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From: "Harry Dellamano"
Subject: Re: switching regulator & EMI
Date: Sat, 19 Oct 2002 10:41:03 -0700
Organization: Posted via Supernews, http://www.supernews.com
X-Newsreader: Microsoft Outlook Express 6.00.2600.0000
"Bill Sloman" wrote in message
> "Harry Dellamano" wrote in message
> > >
> > Toroids have their flux (B field) in a closed loop as do most cores (E,
> > Pot, PQ, RM, EPC, EP, EFD) but the other cores listed do a much better
> > shielding the near field (E Field) which will be a large part of the
> > Pot cores do the best job of shielding both E and B fields. Toroids do a
> > lousy job with leakage inductance unless you Bi Filar wind, are
> > wind and gap. Other than that they are ok.
> > Just don't use an unshielded rod or drum core.
> > that should shake up the troops,
> > harry
> I'm shaken. Here we seem to have a communication from a universe where the
> physical laws are distinctly different from the ones that apply in the
> Since when has an electric field (presumably what was meant by E-field)
> a "near field" and why would a toroid be noticeably worse at "shielding"
> You have to be a bit careful in winding a toroidal coil to avoid the loop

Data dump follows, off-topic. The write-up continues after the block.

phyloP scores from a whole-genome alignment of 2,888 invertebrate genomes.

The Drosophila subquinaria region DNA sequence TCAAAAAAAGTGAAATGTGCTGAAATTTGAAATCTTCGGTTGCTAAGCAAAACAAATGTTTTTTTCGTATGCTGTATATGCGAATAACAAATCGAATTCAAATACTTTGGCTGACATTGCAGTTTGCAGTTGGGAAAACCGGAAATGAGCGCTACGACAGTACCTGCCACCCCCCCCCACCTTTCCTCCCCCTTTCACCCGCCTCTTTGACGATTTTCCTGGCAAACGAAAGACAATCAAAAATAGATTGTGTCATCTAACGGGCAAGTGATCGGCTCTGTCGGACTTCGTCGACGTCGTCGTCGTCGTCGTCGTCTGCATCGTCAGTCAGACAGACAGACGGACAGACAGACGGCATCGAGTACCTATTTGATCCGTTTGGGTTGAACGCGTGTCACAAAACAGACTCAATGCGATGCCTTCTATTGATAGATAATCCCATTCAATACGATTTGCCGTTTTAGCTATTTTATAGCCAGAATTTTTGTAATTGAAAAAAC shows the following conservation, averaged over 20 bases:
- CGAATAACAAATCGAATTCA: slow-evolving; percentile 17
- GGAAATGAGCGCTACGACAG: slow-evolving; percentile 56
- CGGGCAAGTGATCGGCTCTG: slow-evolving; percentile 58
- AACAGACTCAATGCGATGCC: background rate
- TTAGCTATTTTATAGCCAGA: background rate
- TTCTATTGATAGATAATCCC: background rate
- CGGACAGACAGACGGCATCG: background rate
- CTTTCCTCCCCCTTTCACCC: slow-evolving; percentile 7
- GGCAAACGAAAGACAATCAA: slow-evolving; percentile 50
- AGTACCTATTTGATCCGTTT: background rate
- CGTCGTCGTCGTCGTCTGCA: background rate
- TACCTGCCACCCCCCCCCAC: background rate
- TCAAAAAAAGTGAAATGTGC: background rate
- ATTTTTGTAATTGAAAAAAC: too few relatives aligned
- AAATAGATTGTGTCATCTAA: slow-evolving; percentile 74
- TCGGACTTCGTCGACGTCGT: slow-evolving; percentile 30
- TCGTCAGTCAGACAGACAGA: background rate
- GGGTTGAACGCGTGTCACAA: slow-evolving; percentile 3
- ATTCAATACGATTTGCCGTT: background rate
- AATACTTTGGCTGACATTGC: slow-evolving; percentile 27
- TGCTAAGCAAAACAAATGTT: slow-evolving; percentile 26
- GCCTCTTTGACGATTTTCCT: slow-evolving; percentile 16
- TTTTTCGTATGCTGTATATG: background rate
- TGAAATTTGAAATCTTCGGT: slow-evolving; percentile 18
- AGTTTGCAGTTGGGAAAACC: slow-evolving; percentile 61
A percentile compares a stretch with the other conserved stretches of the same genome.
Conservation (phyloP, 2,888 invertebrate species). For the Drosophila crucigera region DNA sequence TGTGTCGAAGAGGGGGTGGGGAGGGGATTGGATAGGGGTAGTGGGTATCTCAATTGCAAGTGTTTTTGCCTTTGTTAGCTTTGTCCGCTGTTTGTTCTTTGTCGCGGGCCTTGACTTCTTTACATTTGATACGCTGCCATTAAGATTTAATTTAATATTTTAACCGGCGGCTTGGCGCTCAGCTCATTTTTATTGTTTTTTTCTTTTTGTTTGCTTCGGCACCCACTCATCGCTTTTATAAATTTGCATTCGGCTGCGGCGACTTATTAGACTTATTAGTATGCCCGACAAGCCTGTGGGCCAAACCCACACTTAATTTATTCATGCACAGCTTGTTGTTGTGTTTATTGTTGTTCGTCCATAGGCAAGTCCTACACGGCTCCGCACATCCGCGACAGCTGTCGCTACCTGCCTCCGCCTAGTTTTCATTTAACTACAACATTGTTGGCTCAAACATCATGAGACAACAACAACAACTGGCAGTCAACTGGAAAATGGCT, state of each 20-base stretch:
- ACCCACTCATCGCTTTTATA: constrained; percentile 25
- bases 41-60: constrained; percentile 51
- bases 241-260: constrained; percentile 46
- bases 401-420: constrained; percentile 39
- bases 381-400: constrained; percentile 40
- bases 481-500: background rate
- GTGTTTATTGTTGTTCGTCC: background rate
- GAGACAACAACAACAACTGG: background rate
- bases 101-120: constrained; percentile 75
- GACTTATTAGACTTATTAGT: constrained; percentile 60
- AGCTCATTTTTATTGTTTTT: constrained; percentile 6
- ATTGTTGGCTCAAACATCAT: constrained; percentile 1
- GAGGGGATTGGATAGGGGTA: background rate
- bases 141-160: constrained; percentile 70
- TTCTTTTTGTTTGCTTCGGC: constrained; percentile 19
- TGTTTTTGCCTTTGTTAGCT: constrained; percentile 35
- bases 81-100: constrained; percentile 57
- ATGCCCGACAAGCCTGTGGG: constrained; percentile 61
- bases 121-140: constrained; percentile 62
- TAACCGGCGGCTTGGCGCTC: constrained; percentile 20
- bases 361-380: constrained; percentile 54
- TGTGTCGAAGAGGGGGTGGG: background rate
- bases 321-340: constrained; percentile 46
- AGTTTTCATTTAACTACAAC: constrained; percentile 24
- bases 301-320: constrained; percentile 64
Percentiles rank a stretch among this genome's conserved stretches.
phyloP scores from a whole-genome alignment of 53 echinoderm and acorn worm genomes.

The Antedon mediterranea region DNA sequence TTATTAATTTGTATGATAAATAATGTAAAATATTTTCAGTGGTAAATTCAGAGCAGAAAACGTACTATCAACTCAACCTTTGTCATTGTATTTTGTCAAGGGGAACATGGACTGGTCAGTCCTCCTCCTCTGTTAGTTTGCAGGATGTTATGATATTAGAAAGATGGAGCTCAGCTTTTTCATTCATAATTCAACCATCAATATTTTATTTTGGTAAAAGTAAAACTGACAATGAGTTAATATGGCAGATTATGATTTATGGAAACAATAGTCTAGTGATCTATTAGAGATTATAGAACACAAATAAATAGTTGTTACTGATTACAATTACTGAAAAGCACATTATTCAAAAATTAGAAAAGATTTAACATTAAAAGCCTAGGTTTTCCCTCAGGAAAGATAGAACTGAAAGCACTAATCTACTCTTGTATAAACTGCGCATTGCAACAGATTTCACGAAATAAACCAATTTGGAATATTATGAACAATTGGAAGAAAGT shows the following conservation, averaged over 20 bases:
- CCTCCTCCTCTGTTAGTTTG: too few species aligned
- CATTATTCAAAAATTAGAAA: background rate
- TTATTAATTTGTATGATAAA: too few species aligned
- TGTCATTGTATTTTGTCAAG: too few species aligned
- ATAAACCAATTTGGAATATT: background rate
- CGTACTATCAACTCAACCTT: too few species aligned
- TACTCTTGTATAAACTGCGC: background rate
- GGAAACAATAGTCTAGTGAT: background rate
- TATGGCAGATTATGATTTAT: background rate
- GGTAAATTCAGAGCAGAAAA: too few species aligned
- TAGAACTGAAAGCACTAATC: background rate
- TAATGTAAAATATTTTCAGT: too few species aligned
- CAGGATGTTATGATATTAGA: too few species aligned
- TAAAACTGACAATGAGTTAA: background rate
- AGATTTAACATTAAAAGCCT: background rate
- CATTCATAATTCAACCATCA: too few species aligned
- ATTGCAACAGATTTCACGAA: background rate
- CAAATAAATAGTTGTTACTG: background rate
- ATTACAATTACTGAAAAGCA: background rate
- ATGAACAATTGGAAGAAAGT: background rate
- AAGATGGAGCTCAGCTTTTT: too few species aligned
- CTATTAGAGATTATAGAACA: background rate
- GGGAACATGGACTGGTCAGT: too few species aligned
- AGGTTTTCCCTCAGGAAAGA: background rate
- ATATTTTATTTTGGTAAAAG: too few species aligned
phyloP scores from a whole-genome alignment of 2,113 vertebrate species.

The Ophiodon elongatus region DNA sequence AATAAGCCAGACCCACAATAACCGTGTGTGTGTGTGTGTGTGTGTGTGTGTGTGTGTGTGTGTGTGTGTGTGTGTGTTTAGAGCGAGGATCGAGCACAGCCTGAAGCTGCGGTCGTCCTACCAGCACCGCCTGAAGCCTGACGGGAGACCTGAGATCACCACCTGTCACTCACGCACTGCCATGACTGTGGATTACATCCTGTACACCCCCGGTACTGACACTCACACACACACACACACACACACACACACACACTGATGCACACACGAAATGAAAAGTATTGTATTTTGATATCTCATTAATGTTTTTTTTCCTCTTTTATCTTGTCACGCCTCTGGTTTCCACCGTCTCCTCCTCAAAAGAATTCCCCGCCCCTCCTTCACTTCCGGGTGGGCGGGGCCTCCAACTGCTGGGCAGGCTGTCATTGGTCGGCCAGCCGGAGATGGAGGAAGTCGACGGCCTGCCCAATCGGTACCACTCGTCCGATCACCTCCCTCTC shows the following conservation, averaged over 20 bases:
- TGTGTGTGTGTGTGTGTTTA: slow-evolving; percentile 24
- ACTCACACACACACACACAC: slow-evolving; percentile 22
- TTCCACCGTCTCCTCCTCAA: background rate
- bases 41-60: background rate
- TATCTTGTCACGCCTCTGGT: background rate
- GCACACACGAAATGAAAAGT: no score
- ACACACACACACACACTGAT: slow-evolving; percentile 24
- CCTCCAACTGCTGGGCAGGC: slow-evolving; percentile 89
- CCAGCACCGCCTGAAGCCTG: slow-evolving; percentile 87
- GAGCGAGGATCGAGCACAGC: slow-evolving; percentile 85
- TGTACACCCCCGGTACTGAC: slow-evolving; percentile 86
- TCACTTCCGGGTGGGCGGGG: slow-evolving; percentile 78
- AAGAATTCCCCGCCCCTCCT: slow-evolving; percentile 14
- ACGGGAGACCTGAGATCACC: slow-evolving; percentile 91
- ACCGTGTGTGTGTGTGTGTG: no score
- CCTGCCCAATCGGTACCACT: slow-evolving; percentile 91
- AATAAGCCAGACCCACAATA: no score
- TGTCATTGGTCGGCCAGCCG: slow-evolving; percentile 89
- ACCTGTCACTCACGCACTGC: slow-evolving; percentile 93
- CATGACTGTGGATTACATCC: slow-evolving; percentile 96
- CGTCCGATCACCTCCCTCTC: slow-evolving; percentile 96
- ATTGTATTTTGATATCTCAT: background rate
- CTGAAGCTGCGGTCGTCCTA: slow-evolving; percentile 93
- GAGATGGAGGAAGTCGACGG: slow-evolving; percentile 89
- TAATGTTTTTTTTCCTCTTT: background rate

> the plane of the toroid. Rayner and Kibble' s "Coaxial AC Bridges" (ISBN
> 0-85274-389-0) discusses this in detail in section 4.2.1 - you can
> this by looping the end of simple progressive winding back around the
> toroid, or by using the Ayrton-Perry (otherwise "bootlace") winding
> technique, or by winding a two layer coils in three stages - from the
> to half-way around the toroid, then back over the first layer all the way
> around the toroid, then back again to the start.
> It is a fairly obvious problem and was solved a long time ago
> but if you miss it you may think that toroids do a lousy job with leakage
> Pot cores are the topological inverse of the toroid, but they have slots
> let you connect your coils to the outside world, so they aren't quite as
> good at minimising external magnetic fields. RM cores are squared off pot
> cores with biger slots. E-cores are even worse - and IIRR most of Harry's
> alphabet soup are variant E-cores.
> The E-field - otherwise the capacitative coupling - from the coils is
> a problem. There is usually enough grounded metal in the vicinity to
> minimise any radiation. Picky people screen their coils with over-lapped
> electrostatic screens (avoiding the dreaded shorted turn). For low
> transformers the cores may be conductive enough to contribute useful
> shielding, but ferrite materials are pretty resistive.
> Oddly enough, Harry is right about unshielded rod and drum cores - they do
> generate significant external magnetic fields.
> Bill Sloman, Nijmegen
Thanks Bill, I knew I had something right in all of that.
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